30Container Markings Most containers marked with contents Cylinders have name of product stenciled on side of the cylinderBulk container has product stenciled on the sideTrucks that are dedicated haulers also stencil product name on two sides of vehicle
31Pesticide Container Markings Pesticides regulated by the EPA in terms of markingsLabel has manufacturer’s name; no information about chemical make-upIf label indicates “Danger,” extreme caution should be taken“Warning” and “Caution” present lesser hazards
32Radiation Source Labeling New warning label issued by the IAEA in 2007DOT still requires DOT labels and placardsResponders should request assistance of radiation specialistsFigure “IAEA Radiation” label.
33ContainersHazardous materials come in containers of many shapes and sizesType of material and end use for product determine packagingHousehold version usually different than industrialFirst responders should be alert for anything unusualExample: 55-gallon drum in a bedroom along with laboratory glassware
34Figure The type of container can provide some clues as to the contents of the container. Because this drum is reinforced, it has a high likelihood of containing an extremely hazardous material.
35General Most general containers for household use Carried in large quantities when transportedCardboard boxes ship hazardous materialsChemicals shipped in glass bottles usually insulated and packed in cardboard boxesOne-gallon glass bottles transported in carboysGlass bottles may be coated in plasticBags may carry anything from food items to poisons
36General (cont’d.) Drum construction gives clue as to contents Cylinders hazardous because of contents and pressureRelief valves mandated in the U.S.Totes and tanks have capacities between 119 and 793 gallonsHold flammable, combustible, toxic, and corrosive materialsTransported on flatbed or box-type trailersCommon incident during offloading
37Figure The most common type of spill occurs when a valve is knocked off, releasing the contents.
38Pipelines Sized between ½ inch and more than six feet Commonly buried undergroundSome type of pipeline system is found in every stateLarger pipelines along east coast and in AlaskaAmount in pipeline varies; must have contact information for pipeline ownerIf incident suspected, contact pipeline owner immediately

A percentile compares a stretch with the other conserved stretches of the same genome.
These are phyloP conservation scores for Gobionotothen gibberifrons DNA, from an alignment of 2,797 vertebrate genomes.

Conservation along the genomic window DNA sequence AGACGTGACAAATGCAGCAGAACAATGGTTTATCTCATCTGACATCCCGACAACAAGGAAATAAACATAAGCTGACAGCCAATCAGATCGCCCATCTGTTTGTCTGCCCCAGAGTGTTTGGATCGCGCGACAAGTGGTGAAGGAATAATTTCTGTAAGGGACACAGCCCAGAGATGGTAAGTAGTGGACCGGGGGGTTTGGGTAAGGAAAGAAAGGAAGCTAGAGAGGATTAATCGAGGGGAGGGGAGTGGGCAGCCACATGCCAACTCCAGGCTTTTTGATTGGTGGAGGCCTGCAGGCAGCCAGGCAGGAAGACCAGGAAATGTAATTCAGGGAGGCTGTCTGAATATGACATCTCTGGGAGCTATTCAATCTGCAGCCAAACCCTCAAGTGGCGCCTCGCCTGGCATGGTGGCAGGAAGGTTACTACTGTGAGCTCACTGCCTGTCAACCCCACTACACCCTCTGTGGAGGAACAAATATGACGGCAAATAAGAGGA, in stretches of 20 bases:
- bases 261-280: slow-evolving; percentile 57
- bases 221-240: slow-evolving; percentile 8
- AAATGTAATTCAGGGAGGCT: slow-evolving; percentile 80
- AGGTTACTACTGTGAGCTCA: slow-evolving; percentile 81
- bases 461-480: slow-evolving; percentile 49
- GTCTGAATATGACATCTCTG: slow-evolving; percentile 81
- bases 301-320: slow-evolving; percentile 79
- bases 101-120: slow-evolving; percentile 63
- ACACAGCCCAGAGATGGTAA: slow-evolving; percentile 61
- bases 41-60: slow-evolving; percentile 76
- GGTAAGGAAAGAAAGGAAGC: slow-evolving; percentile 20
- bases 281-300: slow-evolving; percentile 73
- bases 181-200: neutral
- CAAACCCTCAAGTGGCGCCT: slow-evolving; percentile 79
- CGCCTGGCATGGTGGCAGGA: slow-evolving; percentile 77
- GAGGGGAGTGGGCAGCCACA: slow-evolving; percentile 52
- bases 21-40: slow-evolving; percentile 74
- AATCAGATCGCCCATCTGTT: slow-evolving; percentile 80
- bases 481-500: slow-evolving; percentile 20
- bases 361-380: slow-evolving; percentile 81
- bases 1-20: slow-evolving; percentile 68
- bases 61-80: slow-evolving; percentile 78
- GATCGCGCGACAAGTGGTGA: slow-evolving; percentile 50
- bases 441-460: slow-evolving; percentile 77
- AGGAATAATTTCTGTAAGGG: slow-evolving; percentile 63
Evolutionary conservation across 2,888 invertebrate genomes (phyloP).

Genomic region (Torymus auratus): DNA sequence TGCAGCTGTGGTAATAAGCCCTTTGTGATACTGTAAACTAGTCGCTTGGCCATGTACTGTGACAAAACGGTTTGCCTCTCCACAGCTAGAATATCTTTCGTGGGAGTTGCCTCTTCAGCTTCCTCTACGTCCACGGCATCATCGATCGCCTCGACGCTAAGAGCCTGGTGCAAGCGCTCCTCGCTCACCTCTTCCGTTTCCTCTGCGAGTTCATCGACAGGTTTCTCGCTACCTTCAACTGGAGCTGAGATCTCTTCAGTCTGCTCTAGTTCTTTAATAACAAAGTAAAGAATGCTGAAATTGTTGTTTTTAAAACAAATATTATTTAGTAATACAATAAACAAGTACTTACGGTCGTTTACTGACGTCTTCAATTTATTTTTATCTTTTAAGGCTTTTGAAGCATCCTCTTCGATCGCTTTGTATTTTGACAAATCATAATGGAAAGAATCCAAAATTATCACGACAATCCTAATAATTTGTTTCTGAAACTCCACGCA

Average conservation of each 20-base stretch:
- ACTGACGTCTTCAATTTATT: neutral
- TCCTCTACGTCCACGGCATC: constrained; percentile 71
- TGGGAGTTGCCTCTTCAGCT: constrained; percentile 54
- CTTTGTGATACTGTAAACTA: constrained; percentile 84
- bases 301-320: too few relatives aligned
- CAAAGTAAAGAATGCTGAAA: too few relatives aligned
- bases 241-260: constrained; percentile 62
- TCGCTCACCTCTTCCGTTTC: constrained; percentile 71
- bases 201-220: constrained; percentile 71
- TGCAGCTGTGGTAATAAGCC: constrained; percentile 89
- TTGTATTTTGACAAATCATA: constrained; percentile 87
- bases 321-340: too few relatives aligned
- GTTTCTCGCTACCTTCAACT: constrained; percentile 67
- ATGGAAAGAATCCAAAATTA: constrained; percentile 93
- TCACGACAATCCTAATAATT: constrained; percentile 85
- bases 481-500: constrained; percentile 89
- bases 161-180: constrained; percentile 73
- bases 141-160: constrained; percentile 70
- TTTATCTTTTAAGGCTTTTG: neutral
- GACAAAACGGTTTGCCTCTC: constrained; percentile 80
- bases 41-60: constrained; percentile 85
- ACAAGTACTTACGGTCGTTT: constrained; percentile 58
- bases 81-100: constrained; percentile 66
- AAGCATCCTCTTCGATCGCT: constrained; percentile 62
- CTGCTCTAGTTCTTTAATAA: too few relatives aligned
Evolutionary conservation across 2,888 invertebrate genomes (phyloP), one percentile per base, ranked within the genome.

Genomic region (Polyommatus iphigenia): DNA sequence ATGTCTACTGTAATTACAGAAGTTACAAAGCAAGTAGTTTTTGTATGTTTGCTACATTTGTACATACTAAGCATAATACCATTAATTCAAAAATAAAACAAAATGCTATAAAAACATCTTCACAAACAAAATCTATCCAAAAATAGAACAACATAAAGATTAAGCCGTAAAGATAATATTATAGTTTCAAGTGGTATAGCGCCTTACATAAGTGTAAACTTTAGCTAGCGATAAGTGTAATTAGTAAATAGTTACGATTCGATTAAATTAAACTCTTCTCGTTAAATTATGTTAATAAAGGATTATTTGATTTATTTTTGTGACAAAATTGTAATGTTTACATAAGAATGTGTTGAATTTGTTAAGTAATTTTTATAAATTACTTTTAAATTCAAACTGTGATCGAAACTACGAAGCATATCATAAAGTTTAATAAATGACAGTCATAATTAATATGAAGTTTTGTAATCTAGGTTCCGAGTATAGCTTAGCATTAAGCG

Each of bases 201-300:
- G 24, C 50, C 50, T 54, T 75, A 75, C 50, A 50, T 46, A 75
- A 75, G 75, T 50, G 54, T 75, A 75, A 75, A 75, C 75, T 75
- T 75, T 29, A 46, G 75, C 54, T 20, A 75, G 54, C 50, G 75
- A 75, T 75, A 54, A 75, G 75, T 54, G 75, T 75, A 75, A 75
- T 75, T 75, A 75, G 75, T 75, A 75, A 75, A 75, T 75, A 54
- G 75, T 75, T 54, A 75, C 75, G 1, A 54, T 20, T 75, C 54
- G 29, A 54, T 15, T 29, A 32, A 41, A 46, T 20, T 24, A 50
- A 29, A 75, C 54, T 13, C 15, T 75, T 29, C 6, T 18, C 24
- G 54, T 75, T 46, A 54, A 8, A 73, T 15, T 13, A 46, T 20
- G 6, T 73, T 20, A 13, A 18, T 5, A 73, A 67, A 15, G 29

39Radioactive Material Containers Transport of radioactive materials regulated by DOT and Nuclear Regulatory Agency (NRC)Strong, tight container: for low-level radioactive materialExcepted packaging: for materials that have low specific activityType A container: for materials with higher radiationType B container: must have ten inches of lead shielding
40Highway Transportation Containers Tractor trailer can carry variety of hazardous materials and portable containersDetermining contents may be difficultUse extra care with refrigerated materialsSpecification plates list information about tankFour basic types of tank trucks:DOT-406/MC-306 gasoline tank truckDOT-407/MC-307 chemical haulerDOT-412/MC-312 corrosive tankerMC-331 pressurized tanker
41Boiling Liquid Expanding Vapor Explosion (BLEVE) Heat inside container causes material to boil and vapors to expandPressure inside container causes the tank to failWithdraw immediately if rising sound from relief valve or discoloration of tankFire must be fought from a distance with unmanned hose holders
43Dangers Associated with BLEVE Fireball can engulf responders and exposuresMetal debris can fly considerable distancesLiquid propane can be released and igniteThe shock wave, air blast, or flying metal created by the BLEVE can collapse buildings or move responders and equipment
44Dangers Associated with BLEVE (cont’d.) Firefighters should withdraw immediately in the case of rising sound from a venting relief valve or discoloration of the tankFire must be fought from a distance with unmanned monitors or hoses that are cooling the tank with a minimum of 500 GPMIf water is vaporizing on contact, apply more waterAvoid icing around the relief valves
45Dangers Associated with BLEVE (cont’d.) Any tank that is exposed can fail at any time and in any directionIf unmanned monitors are unavailable, firefighters should withdraw and let the fire burn45
46Specialized Tank Trucks Gases are liquefied and transported as with MC-331 tank trucks, refrigerated or compressedDry bulk trucks carry variety of productsMaterials requiring high temperatures transported in special vehiclesIntermodal tanks similar to full size highway tanksCan be used on ships, railways, or highways
47Figure These trucks carry molten products and can be heating the product while driving. This practice is illegal but is found on occasion. The fuels used to heat the product are either diesel/kerosene or propane.